Our young nation will come of age in turbulent times. But we have all the opportunity in the world to make it right the first time. I believe we Southern Sudanese are an exceptional people. We have endured so much suffering. When we were cast as undeserving of our quest for liberation, we have proven critics wrong without pontificating. We have handled the demonstrable events of referendum with poise and grace that comes from a lifetime of marginalization. We have ahead of us a land full of endless possibilities. The great question that has not been asked though is: how is the new nation going to leverage the human potential present in each of us?  Again, my hope is that the nation takes on new form of emerging leadership--one that informs and empowers citizens across societies.

But in the end, it will require us to create allied voices for solidarity to sustain it. How we continue to present ourselves to the world will provide a rare window into the new nation. Let's assure that we Southern Sudanese will someday contribute to making the world a better place, like our counterparts are doing around the world.

In this next journey, l hope we take to heart all the lessons of humility and service. As instructive as those lessons are, our generation can leave behind a lasting legacy--a perpetual flame that compels the society to share in the equal pull at the national heartstrings, because nations are great when they create a decent place where women, children and all the war orphans can live, learn and dream.

We had a leader in John Garang who trumpeted the first journey to bring about liberation and he won by bringing us the Comprehensive Peace Agreement. It is just so sad he is not here with us to witness history. But he shepherded us through the hardest part. He inspired us in a way that wove our hearts and souls into a shared goal for destiny. We know he has left footprints in the sands of times. I believe our current leader Salva is humbled by that as he takes us to the Promised Land in July. It is no easy feat trying to build a nation from scratch. The road to nation-building will be full of throes. It will require us to be obligated and to ease the cry of the war-affected children. It will require us to give voice to women.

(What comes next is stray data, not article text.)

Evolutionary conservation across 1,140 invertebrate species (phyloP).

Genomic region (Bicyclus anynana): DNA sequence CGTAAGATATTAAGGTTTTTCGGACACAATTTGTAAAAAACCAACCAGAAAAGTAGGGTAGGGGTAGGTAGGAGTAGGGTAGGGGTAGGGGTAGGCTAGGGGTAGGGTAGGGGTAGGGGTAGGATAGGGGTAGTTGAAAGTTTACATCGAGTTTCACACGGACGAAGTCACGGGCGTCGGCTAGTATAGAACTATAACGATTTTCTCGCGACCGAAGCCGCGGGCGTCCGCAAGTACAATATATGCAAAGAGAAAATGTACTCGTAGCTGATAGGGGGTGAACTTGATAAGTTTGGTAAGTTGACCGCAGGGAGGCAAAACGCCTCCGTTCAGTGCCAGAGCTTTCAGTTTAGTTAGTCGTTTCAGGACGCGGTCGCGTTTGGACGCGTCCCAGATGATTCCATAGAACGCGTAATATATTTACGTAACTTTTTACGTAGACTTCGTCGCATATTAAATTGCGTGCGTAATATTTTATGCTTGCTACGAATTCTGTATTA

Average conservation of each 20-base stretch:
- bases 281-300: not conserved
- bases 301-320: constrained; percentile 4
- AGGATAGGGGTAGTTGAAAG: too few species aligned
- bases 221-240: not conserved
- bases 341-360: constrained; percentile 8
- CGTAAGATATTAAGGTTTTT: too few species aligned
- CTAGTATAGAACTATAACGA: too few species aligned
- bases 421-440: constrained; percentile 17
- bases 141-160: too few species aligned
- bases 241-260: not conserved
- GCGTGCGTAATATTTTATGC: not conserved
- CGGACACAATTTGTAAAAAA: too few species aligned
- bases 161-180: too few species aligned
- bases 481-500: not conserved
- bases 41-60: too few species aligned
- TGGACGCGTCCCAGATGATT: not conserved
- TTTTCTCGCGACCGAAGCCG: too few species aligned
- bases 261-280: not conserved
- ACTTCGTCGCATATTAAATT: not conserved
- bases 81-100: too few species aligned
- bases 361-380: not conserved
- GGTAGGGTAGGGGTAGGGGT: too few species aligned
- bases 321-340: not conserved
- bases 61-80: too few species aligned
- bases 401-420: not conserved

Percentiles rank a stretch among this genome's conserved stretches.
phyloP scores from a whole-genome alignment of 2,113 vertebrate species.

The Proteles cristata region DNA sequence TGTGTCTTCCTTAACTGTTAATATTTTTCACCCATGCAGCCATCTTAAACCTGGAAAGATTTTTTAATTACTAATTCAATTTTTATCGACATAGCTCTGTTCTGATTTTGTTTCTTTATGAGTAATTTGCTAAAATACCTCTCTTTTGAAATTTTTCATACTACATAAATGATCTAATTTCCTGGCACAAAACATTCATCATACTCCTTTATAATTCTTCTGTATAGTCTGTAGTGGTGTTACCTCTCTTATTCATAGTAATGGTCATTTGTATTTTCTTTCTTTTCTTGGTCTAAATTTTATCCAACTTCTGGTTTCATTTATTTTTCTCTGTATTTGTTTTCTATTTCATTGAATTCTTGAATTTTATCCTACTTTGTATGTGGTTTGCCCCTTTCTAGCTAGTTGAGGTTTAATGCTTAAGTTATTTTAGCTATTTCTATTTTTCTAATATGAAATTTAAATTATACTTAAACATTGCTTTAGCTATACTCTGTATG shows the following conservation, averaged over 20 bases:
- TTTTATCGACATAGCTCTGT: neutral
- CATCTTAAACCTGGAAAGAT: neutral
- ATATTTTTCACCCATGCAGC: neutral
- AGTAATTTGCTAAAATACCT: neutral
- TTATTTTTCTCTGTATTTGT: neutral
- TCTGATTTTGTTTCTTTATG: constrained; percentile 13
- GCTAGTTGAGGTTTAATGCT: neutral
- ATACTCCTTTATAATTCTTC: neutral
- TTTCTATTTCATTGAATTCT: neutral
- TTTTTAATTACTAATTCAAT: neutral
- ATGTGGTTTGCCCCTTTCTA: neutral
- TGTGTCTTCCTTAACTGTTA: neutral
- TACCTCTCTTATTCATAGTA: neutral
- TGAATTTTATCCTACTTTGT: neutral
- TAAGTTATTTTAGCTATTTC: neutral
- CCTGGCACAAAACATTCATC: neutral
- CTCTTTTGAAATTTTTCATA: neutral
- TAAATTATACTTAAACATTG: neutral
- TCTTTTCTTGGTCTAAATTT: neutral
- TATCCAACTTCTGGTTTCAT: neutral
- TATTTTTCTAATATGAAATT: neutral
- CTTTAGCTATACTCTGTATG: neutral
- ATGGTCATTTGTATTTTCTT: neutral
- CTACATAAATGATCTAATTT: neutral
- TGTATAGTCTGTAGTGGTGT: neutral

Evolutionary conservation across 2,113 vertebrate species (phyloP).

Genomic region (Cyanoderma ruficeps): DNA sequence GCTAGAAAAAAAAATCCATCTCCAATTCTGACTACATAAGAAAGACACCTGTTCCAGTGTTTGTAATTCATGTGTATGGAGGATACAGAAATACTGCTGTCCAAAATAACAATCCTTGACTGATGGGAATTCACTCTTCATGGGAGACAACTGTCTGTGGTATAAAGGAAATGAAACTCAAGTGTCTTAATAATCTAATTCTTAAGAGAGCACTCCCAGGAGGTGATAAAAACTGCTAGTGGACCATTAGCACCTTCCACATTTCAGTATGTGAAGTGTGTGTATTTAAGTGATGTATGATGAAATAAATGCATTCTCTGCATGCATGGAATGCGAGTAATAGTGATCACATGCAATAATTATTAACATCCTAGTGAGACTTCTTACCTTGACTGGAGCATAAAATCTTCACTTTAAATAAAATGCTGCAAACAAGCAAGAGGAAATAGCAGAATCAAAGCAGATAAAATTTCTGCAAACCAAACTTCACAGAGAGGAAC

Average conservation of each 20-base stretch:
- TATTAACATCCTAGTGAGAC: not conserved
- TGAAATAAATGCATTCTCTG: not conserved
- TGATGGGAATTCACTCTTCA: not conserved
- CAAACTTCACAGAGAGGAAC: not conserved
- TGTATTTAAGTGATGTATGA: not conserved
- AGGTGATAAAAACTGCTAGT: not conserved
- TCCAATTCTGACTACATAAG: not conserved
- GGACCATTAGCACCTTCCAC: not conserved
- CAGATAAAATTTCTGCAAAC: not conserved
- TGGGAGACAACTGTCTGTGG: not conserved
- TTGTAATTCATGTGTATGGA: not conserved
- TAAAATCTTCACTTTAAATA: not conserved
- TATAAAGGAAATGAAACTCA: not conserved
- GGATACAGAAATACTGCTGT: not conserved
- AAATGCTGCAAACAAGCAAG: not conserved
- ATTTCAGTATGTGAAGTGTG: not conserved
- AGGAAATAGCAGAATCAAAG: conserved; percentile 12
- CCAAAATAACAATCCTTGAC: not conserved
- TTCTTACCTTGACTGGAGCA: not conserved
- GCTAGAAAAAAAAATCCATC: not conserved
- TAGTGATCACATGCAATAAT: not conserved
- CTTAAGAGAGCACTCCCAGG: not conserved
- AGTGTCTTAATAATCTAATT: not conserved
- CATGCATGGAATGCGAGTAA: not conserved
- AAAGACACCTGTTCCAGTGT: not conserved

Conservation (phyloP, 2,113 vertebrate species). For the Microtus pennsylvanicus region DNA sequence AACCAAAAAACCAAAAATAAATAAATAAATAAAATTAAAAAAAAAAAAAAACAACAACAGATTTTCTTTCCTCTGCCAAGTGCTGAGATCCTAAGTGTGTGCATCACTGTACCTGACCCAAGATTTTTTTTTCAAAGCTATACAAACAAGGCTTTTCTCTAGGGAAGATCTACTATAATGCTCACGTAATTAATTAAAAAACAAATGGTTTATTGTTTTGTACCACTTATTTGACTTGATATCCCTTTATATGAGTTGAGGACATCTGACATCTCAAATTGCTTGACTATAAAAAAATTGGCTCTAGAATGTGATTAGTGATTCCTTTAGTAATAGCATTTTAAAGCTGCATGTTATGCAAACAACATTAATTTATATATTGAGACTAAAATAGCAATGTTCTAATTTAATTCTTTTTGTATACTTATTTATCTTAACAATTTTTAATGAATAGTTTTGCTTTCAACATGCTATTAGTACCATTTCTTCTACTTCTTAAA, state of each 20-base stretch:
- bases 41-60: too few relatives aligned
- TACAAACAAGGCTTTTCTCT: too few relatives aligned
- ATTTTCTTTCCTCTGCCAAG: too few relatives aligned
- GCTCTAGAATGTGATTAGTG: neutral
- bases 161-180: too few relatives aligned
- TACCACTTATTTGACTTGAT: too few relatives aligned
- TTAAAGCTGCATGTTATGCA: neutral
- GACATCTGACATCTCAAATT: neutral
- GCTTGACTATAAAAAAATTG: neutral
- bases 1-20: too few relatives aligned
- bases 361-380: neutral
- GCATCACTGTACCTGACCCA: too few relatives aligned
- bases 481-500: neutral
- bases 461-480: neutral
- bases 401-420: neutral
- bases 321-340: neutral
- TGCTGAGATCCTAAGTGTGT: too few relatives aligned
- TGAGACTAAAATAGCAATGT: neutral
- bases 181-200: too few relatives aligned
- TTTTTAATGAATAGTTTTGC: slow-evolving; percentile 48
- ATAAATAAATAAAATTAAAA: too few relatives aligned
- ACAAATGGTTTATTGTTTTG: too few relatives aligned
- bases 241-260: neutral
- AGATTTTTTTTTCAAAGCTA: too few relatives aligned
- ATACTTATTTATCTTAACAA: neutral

Let's hope that in the next fifty years our nation will export a lesson of its own--one that says the success of post war societies or independent nation is not measured by the number of presidents it elects but by whether it educates, and moves millions to the middle class because that is the single surest way of breaking the cycle of poverty that haunts nations.

Finally, let us say good riddance to the brutalities and all the contemporary connotations of old Sudan. Let’s welcome Southern Sudan, where all imaginations are waiting to be unleashed. As we await the rich and sweet sound of independence, let's return to our birthplace to reassert and showcase the best of each hometown so that all those children who were born after the CPA and referendum can grow up knowing they, too, must add their stories to this great experience.